It almost sounds as if Dark/Crimson Empire and Darksaber nullify each other, don't they? ;) Seriously, though, if you come out of The Last Command, you don't have the feeling that there's a lot of warlords around that need to be united; and Pellaeon is in command of "the Empire" as the reader knows it, meaning whatever's left of Thrawn's forces. I think there's already a clear line that leads to the "friendly neighborhood" Empire, and while the Darksaber stuff is of course interesting, you wouldn't need to know how the Empire organized before going into peace talks. And in addition, since Daala "takes over" the Alliance later on, seeing her in full Imperial mode might rather be confusing than helpful?
  6. Dr. Steve Brule Force Ghost

    Member Since:
    Sep 7, 2012
    star 4
    I don't think so. With the caveat that it's been a while since I've read the Thrawn books, I never remember thinking that Pellaeon was the leader of the entire Empire. Besides the fact that a single captain ruling the Empire for five years is nonsense, it always seemed to me (although I think early on this was overridden) that Zahn's implication was that Pellaeon's fleet that he held together for five years was Death Squadron from ROTJ, which might have been the Empire's pre-eminent fleet (hence why Thrawn chose it for his command) but was clearly not the only one. There were numerous other fleets besides Thrawn/Pellaeon's "core" fleet in TTT which never seemed like they would have followed Pellaeon prior to Thrawn, and while I don't remember any admirals showing up in the series, it is said pretty early on that there were 12 other Grand Admirals the Rebellion/Republic took care of since ROTJ, and I never thought that they would be following Pellaeon.

    As for it being confusing to have readers wonder why Daala would go from an Imperial to Alliance leader, well, if it helps them build up a healthy disgust of Denning and where he took the EU, then good.
  7. Iron_lord Chosen One

    Member Since:
    Sep 2, 2012
    star 6
    In The Essential Guide To Warfare, page 201- concerning Thrawn taking command.

    Though Thrawn was given nominal control over military forces by Ars Dangor's Ruling Council, the Pentastar Alignment's Kaine, and the Ciutric Hegemony's Prince-Admiral Krennel, in reality he was starved of assets: The Moffs lived in perpetual fear of not just the New Republic but also one another. Thrawn made little protest; his reorganization of the Empire's forces left the Moffs with adequate defenses and reinforced Orinda as the seat of Imperial power, while giving the Chiss Grand Admiral himself a decidedly modest complement.

    He took command of the fleet defeated at Endor, now reduced to just a dozen Imperial Star Destroyers, of which only six ships were judged fully loyal to Bastion (the Chimaera, Death's Head, Judicator, Inexorable, Nemesis, and Stormhawk), while the remainder formed a second force under the ambitious Captain Dorja of the Relentless. Thrawn accepted this state of affairs with equanimity, assuring Captain Pellaeon of the Chimaera that the opening stages of his campaign would require relatively few warships. If anything, he seemed to relish the challenge.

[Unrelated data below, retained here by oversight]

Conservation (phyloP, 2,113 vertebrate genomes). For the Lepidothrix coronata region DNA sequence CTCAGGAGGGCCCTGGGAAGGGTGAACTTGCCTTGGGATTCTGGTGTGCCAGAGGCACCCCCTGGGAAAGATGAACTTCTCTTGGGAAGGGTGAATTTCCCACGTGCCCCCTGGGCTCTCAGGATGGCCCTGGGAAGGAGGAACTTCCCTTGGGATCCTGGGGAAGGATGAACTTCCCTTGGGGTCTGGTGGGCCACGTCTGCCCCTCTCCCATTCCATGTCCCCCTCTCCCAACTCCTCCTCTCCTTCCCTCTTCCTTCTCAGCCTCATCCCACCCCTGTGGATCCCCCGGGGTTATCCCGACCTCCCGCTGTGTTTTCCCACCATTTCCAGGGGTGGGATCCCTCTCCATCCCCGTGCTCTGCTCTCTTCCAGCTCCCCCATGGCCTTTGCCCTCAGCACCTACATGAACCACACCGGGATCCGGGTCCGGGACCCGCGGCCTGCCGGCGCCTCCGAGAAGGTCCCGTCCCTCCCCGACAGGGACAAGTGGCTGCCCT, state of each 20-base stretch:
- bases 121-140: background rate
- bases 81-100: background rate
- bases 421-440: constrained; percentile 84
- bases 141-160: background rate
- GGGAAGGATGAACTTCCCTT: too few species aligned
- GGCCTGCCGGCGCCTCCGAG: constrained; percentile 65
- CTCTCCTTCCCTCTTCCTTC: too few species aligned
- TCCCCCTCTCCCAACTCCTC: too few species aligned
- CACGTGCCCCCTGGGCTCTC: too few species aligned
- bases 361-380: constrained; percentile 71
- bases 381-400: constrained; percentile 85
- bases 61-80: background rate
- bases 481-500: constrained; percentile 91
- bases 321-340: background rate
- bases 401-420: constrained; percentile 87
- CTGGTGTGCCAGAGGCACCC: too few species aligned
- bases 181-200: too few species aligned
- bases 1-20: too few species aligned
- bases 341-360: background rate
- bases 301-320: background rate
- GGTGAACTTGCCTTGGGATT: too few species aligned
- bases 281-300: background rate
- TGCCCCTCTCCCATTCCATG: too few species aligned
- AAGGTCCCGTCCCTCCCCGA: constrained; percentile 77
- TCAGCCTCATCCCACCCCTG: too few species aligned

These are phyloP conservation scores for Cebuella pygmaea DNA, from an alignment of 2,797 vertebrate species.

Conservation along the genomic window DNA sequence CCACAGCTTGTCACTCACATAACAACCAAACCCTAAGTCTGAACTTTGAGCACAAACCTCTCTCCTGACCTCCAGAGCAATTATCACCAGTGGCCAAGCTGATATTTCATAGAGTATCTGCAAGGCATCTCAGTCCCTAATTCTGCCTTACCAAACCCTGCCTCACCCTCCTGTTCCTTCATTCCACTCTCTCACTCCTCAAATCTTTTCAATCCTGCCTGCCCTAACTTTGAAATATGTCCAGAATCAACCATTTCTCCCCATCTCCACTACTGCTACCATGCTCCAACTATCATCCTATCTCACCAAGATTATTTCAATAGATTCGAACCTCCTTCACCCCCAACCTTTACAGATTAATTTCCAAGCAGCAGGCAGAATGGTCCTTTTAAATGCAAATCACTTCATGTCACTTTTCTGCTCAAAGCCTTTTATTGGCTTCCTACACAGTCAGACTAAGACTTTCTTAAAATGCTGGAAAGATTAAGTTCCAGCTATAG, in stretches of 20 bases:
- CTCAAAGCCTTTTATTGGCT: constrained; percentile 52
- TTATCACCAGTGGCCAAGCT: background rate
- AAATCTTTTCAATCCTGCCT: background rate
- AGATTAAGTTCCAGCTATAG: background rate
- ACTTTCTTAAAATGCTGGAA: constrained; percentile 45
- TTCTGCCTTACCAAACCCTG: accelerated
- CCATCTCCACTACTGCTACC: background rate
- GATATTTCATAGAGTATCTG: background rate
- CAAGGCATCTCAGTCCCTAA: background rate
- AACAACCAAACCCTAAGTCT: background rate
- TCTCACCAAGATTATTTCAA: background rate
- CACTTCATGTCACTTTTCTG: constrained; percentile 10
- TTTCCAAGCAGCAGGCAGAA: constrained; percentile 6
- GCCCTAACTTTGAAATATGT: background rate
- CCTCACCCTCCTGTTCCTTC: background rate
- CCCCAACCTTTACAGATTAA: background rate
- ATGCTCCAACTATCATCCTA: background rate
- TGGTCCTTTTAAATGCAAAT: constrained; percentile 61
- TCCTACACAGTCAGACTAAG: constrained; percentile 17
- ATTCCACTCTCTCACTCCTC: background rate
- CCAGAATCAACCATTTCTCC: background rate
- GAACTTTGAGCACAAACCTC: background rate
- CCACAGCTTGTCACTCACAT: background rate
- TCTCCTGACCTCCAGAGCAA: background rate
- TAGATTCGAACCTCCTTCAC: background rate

Earlier (p185), it says that in the aftermath of RoTJ, when the fleet has retreated to Annaj, sector capital of the Moddell sector in which Endor is in:

    Admiral Blitzer Harrsk coldly informed Pellaeon that with the battle over, his command was nullified and belonged to Admiral Adye Prittick, the ranking Admiral. That was fine with Pellaeon; he didn't care who commanded Death Squadron so long as it returned to Endor.

    But Prittick couldn't make a decision. That touched off a quarrel among the flag officers; the council of war broke up acrimoniously when Harrsk declared he was taking the battlecruiser Ilthmar's Fist, the two remaining Tectors, and three Star Destroyers into the Deep Core until a clear chain of command was established. That prompted the two remaining captains from Elrood sector to return there for orders. Death Squadron was reduced to twelve Star Destroyers—a significant force, but one Prittick declared too small to guarantee victory. He ordered a withdrawal to Yag'Dhul, a missed opportunity that would torment Pellaeon.
    Last edited by Iron_lord, Oct 30, 2013
  8. Dr. Steve Brule Force Ghost

    Member Since:
    Sep 7, 2012
    star 4
    Yeah, I knew all of that, but those are all later developments not in TTT itself (although the imperial advisors being the ones to appoint Thrawn leader might have come from one of the Thrawn sourcebooks? It's definitely in the DESB)
  9. Iron_lord Chosen One

    Member Since:
    Sep 2, 2012
    star 6
    The implication that Pellaeon was a major figure in the post-RoTJ Fleet, is there in Heir to the Empire:

    p7:

    With the Executor's leadership gone, the battle had quickly turned into a confused rout, with several other Star Destroyers being lost before the order to withdraw had finally been given. Pellaeon himself, taking command when the Chimaera's former captain was killed, had done what he could to hold things together, but despite his best efforts, they had never regained the initiative against the Rebels. Instead, they had been steadily pushed back … until they were here.
    Last edited by Iron_lord, Oct 30, 2013
  10. Grey1 Host: 181st Imperial Discussion Group

    VIP
    Member Since:
    Nov 21, 2000
    star 4